We had been staying at various places along the NC coast since 1993. The place we had spent most time was Duck, NC, but we knew that was out of our price range. It was also a little too long of a drive for a place that we hoped to visit several times during the year. So we began to look at other towns along the coast that were within 3 hours of Raleigh, NC. That quickly narrowed it down to the towns between Beaufort, NC and North Myrtle Beach, SC.
Prices and Rates
I started a spreadsheet and wrote down all the towns between these two places. I then visited REALTOR.com and searched for how many properties in each town were within my price range. This wasn't always easy, because the searches can often return properties from neighboring areas. For example, when you search for properties in Topsail Beach, you'll also see properties from Sneads Ferry. The Map View can be helpful to narrow this down. You don't need to be precise. You're just trying to eliminate areas that simply don't have properties within your price range, or the kinds of properties in which you are interested.
Once you've narrowed down the areas by proximity and property availability, it's time to start looking at the number of vacation rental by owners. There are hundreds of different listing sites for vacation rental by owner. But the big 3 are VRBO, HomeAway.com and VacationRentals.com (all owned by HomeAway.com). For the purposes of this analysis you can just pick 1. I used VRBO. Look at each town and write down how many vacation rentals there are.
By now you should have a spreadsheet with 3 columns - town/area, number of properties, number of vacation rentals. And you should have also narrowed down your initial list of areas. In our case we were looking for condos. And we found that some towns just didn't have them, while other towns were clearly more residential than vacation friendly.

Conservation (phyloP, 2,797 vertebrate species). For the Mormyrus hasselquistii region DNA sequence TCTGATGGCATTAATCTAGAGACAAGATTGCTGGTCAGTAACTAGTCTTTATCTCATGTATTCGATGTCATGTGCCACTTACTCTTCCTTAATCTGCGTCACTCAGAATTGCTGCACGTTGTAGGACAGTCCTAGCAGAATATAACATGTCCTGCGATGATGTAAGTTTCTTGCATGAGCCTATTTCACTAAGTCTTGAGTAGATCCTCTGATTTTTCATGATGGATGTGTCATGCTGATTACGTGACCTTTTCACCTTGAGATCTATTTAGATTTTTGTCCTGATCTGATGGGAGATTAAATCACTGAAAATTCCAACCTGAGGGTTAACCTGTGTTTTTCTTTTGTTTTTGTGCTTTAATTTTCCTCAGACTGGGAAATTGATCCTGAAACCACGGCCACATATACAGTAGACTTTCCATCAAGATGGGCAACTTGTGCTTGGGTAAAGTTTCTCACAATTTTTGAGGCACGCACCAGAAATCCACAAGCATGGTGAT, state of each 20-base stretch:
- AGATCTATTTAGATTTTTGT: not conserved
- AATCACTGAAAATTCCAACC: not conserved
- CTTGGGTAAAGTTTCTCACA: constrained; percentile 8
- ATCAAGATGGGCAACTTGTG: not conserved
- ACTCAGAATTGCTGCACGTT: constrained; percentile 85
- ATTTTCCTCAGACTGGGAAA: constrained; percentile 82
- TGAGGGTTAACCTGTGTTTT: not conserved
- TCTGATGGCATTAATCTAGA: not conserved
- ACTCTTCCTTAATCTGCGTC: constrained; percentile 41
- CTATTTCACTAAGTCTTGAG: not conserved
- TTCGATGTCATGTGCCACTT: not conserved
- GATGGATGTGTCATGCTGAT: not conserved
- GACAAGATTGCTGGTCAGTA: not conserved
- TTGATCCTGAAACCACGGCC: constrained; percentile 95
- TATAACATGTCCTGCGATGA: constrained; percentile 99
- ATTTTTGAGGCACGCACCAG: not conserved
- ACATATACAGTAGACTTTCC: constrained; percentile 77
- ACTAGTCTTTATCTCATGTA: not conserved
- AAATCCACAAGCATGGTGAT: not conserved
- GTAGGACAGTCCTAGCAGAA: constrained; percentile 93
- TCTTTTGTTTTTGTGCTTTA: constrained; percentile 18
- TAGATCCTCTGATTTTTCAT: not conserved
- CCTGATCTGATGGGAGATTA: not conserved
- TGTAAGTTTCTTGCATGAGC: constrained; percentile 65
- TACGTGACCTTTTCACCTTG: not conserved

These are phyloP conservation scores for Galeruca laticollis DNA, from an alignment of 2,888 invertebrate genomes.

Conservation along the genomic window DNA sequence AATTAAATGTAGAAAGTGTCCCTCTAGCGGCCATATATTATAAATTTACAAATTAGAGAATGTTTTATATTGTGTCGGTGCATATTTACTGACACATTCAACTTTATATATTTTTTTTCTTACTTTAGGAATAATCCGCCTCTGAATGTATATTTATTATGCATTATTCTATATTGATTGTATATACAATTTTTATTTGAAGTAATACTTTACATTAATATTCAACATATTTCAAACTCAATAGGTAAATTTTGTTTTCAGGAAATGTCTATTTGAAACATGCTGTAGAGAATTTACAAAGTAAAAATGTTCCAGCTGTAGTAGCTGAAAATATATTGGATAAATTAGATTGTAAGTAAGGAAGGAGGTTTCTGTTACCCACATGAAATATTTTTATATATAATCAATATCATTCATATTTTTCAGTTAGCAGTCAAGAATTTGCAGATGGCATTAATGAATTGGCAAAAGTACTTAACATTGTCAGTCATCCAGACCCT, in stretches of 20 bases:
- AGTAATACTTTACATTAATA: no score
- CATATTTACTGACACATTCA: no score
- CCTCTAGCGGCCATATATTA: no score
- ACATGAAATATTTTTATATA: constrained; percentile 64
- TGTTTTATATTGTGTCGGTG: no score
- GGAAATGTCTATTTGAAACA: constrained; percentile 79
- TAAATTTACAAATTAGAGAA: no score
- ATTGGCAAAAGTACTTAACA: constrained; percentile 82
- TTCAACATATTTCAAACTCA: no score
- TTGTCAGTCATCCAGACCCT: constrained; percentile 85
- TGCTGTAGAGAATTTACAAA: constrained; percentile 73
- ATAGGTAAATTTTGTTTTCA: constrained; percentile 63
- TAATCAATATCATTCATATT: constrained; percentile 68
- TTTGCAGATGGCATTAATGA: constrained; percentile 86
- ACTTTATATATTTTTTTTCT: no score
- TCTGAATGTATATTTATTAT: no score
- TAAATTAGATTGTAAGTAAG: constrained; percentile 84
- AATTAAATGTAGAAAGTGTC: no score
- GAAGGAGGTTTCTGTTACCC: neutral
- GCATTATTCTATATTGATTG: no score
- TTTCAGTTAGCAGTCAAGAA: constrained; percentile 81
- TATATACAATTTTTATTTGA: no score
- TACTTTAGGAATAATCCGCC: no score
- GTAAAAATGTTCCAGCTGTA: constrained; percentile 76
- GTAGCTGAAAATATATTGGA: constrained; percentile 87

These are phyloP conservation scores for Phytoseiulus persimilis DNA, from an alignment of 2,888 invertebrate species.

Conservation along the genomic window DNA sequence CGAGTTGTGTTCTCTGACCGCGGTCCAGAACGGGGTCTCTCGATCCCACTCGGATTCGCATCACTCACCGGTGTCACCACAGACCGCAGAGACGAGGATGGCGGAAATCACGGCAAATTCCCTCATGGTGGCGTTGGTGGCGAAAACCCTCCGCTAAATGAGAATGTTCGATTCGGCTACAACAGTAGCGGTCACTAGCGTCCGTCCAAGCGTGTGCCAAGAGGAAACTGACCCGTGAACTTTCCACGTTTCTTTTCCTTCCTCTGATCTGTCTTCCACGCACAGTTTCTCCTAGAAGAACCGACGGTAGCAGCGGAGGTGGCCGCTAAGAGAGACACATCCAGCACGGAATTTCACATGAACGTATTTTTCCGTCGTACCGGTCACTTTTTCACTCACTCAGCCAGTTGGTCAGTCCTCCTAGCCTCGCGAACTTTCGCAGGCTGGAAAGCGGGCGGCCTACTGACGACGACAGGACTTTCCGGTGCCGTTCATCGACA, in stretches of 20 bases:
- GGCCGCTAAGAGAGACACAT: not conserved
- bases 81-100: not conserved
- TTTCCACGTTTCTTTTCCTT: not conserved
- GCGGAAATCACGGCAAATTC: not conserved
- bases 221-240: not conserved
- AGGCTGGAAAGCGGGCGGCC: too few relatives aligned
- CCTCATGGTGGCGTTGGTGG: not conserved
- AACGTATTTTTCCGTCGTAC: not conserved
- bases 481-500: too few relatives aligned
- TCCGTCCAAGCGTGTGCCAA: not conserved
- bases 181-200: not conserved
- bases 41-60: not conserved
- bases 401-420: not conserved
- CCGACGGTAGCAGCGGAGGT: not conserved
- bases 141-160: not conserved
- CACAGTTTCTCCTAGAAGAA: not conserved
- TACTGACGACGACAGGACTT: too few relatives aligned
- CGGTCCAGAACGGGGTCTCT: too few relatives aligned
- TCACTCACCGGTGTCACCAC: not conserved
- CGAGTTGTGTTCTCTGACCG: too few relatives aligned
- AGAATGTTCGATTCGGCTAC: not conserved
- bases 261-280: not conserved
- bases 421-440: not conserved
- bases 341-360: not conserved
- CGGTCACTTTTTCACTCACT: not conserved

Now we need to start looking at prices. Back to REALTOR.com. For each town/area look at a few properties and their listing price. There will probably be a wide range from low end to high end properties, and based on their size. If the range doesn't seem too big then just pick an average listing price. If the range is big, then try and group them. Perhaps 2-bedroom condos average this much, and 3-bedroom condos average that much. Add a row to your spreadsheet to divide them this way.
Now back to VRBO and look at the rates being charged in high season for those kinds of properties. It's helpful to be doing this just before the high season. Some property owners only list their rates for the upcoming season, and some don't list them at all. Don't worry too much about incidental costs like cleaning and deposits for now. You're just looking for an average high season weekly rate. While high season is the summer in a lot of areas, remember that in mountain areas with ski resorts, it is often the winter. And in those areas, weekly rentals might not be as common. If 3-day weekends are more common, then you should record the average rate for those.
In areas with a winter high season (like Beech Mountain, NC) you'll find that Christmas and New Year are priced differently to the rest of the season, and may require week long bookings. For summer high seasons you might find that July is one rate, and June/August are a slightly lower rate. If all the areas you are looking at seem to be fairly consistent in how they divide up the seasons, then just pick one consistent week to price for all the properties you look at.
Now we need to add a few formulas to the spreadsheet. We want to estimate the monthly mortgage, and the ratio of the average high season weekly rate to the estimated monthly mortgage. I've shared a template spreadsheet that you can use with these formulas already entered. After opening this you'll need to save a copy to your own google account (Save > Make a Copy...) before you can edit it.
As a rule of thumb you should be looking for areas where the ratio of the high season rate to the monthly mortgage is at or above 1.0. Theoretically this means that 12 bookings in high season will cover your mortgage (interest + principal). This leaves whatever bookings you can get in low season to cover your other costs (utilities + association dues + advertising etc.). We'll come back to this in more detail when we discuss how much of your costs you can expect to cover.
Many counties in the US post real estate transactions online. This is useful for checking comparable sales in an area. Your Realtor can provide these too. Often in vacation areas, properties will also provide their rental history for the last 12 months. However, without knowing how actively they were trying to rent the property, this information isn't very valuable.
As I said in the last post on where to buy a vacation home if you want to rent by owner, the first criteria should be to choose an area that you love. But hopefully the advice here is useful for people that love several areas or a whole region, and are trying to narrow it down.